The Neue Nationalgalerie (New National Gallery) at the Kulturforum is a museum for modern art in Berlin, with its main focus on the early 20th century. It is part of the National Gallery of the Berlin State Museums. The museum building and its sculpture gardens were designed by Ludwig Mies van der Rohe and opened in 1968. The collection features a number of unique highlights of modern 20th century art. Particularly well represented are Cubism, Expressionism, the Bauhaus and Surrealism. The collection owns masterpieces of artists like Pablo Picasso, Ernst Ludwig Kirchner, Joan Miró, Wassily Kandinsky and Barnett Newman. The design of the building, despite its large site, allows for the display of only a small part of the collection, and the displays are therefore changed at intervals. In 2010 and most of 2011, the exhibitions covers the time period 1900–1945; from late 2011 post-war art will be the following exhibition.The Neue Nationalgalerie opened on 15 September 1968 ( Mies van der Rohe was forced to miss the opening with an asthma attack).
It was the first building completed as a part of Berlin’s Kulturforum, a cluster of buildings dedicated to culture and the fine arts. The second and final museum of the architect's career (the first being the Museum of Fine Arts, Houston ), its architecture is, according to its admirers, a powerful and expressive object in itself. Mies' design for the building was essentially the same as his headquarters for Bacardi - an unrealized building made of concrete - but rendered in steel. With some 53,820 square feet (5,000 square metres) of exhibition space, nearly all of the museum's collections are located within a stone podium, solid to protect the art from damaging daylight, partially in the ground of the sloping site, with windows only on one side facing a walled sculpture garden. A minimalist steel and glass pavilion, located on the paved roof plaza above the podium, serves as the entrance lobby and the special exhibit gallery. The pavilion, while a small part of the museum, is the primary architectural expression. Its structure consists of a large steel roof deck supported by eight exterior columns, creating an effect of a shelter with a single floating plane. Large glass sheets that define the interior space are set far back from the roof edges, framed by delicate steel mullions. The glass walls and the elimination of all interior columns emphasizes the idea of free space as a place for artists to present their work, unencumbered by the necessity of a shelter to protect visitors and contents from the elements. Natural light transmitted through these walls reflects off the dark, highly polished floor, emphasizing the extension of space beyond the boundaries of the interior, a symbolic removal of solid walls as barriers. The podium roof plaza is itself another open air gallery for public sculpture, extending the exhibit space of the pavilion to the outside. The unusual natural illumination, coming from around and below the viewer rather than above, and the continuous suggestion of motion in the ceiling, combine to shock the viewer out of his or her usual way of seeing, perhaps preparing the audience to bring a fresh eye to the art housed below. Yet, at the same time, the simplicity and rigorously pure geometry of the space's rectangular forms makes the design seem tranquil, rather than obtrusive. This careful balance of free-flowing space and a stable arrangement of architectural components is typical of Mies van der Rohe's mature style.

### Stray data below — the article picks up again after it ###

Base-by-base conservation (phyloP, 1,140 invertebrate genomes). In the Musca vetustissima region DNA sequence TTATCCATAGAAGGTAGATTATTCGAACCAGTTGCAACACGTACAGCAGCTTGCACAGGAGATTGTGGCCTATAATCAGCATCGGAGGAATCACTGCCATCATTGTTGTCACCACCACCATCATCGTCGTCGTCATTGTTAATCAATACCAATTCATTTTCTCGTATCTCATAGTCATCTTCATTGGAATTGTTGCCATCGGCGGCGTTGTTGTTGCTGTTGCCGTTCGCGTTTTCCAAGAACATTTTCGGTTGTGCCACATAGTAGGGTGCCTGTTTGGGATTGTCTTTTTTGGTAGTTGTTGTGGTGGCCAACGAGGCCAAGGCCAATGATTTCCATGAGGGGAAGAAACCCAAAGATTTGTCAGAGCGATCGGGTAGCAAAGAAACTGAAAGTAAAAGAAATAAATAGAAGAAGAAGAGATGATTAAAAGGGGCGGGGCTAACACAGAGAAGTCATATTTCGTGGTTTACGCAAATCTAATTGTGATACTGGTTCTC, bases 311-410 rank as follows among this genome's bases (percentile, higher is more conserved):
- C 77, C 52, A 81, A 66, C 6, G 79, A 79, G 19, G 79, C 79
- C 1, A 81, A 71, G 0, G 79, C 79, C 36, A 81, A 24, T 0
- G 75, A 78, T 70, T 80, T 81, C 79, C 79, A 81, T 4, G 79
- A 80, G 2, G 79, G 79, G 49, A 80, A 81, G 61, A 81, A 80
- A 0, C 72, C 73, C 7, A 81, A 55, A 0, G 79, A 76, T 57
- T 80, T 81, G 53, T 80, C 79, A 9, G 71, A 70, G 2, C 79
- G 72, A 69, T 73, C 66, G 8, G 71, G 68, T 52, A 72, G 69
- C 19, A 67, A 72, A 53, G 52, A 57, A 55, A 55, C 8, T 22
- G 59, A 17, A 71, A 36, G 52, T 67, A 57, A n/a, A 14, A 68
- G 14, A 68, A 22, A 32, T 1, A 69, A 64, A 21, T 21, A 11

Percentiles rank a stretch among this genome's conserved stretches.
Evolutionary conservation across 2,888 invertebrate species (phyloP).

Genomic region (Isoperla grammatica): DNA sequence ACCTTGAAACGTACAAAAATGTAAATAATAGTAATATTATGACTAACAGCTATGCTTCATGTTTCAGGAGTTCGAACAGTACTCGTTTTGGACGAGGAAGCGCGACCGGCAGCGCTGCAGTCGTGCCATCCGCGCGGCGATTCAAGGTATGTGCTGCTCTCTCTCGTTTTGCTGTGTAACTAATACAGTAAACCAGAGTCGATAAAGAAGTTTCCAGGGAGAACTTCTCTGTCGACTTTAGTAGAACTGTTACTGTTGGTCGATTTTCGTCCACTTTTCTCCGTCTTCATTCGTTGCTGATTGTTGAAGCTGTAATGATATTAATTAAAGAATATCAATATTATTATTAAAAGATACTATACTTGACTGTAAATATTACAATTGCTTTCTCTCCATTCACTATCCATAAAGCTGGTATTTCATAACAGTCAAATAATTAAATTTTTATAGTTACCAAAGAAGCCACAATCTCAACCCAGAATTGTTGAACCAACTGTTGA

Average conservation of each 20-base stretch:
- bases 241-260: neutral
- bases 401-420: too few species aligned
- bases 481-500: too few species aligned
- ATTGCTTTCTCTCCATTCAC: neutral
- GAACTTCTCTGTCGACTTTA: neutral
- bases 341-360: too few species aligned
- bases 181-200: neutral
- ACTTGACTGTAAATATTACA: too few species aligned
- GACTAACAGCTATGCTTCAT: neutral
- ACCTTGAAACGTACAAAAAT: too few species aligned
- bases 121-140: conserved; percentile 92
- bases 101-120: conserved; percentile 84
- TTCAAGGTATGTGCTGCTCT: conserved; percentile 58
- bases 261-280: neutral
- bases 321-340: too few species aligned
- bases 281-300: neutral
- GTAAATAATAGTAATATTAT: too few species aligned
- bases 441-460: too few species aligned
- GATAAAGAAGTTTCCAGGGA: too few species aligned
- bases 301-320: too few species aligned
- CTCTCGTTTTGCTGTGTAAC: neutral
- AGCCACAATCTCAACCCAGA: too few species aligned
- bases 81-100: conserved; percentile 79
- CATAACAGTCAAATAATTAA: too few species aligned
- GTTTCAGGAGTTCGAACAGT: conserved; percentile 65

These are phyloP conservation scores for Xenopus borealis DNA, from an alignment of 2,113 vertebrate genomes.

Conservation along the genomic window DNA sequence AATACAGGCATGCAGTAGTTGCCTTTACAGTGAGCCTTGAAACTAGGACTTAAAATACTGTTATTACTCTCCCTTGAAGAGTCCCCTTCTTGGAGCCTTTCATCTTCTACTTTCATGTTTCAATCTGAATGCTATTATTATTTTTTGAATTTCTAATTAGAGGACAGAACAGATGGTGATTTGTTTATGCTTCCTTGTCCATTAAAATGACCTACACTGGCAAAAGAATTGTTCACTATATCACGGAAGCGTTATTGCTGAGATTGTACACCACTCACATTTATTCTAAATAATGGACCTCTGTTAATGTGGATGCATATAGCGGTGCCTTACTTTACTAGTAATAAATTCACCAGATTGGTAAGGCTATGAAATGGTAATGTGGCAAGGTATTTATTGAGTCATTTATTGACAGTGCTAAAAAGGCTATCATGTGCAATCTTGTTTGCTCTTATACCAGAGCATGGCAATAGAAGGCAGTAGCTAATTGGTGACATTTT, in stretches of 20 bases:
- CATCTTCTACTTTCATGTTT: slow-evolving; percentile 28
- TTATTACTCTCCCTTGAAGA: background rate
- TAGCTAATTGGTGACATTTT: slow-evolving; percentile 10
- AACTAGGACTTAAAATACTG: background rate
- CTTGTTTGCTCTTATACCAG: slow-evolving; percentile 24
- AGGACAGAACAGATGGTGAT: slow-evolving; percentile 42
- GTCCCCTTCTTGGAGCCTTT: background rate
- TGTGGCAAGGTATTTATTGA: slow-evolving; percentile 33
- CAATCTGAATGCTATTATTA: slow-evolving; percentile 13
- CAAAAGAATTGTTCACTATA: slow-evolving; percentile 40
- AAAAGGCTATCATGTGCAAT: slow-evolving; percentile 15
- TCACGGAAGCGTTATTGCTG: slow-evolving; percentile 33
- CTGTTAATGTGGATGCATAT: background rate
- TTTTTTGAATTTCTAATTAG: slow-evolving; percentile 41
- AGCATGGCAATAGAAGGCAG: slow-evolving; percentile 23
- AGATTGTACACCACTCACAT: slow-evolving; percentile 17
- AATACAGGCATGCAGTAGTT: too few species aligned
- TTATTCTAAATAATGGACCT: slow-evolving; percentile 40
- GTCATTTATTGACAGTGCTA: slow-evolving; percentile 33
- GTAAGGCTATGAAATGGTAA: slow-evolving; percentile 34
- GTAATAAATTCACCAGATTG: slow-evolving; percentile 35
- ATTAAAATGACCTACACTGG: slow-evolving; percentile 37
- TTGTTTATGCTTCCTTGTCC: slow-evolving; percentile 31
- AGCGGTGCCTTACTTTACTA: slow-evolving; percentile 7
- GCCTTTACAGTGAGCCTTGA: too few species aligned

The New National Gallery's ceiling, constructed as a grid of black-painted steel beams, has been used as an exhibit surface in itself for Installation for the Neue Nationalgalerie, an installation of long lines of LCD displays by artist Jenny Holzer in 2001, which continuously scrolled abstract patterns down their length. The New National Gallery's terrace provides a particularly prominent space for large-scale pieces of sculpture from the 20th century. Permanently installed sculptures include Gudari (1957) by Eduardo Chillida, Polis (1968) by Joannis Avramidis, the kinetic metal sculpture Vier Vierecke im Geviert (1969) by George Rickey, Three Way Piece No.2: The Archer (1964-65) by Henry Moore, Têtes et Queue (1965) by Alexander Calder, and Berlin Block Charlie Chaplin (1978) by Richard Serra. In 2003, with the permission of the Barnett Newman Foundation, a fourth edition of the sculpture Broken Obelisk (1963) by Barnett Newman was cast and temporarily installed in front of the museum. In 2011, Thomas Schütte 's work Vater Staat (2010) was donated by Nicolas Berggruen and installed on the terrace. Many other pieces of sculpture - by artists from Auguste Renoir to Ulrich Rückriem - are on permanent display in the museum's garden.
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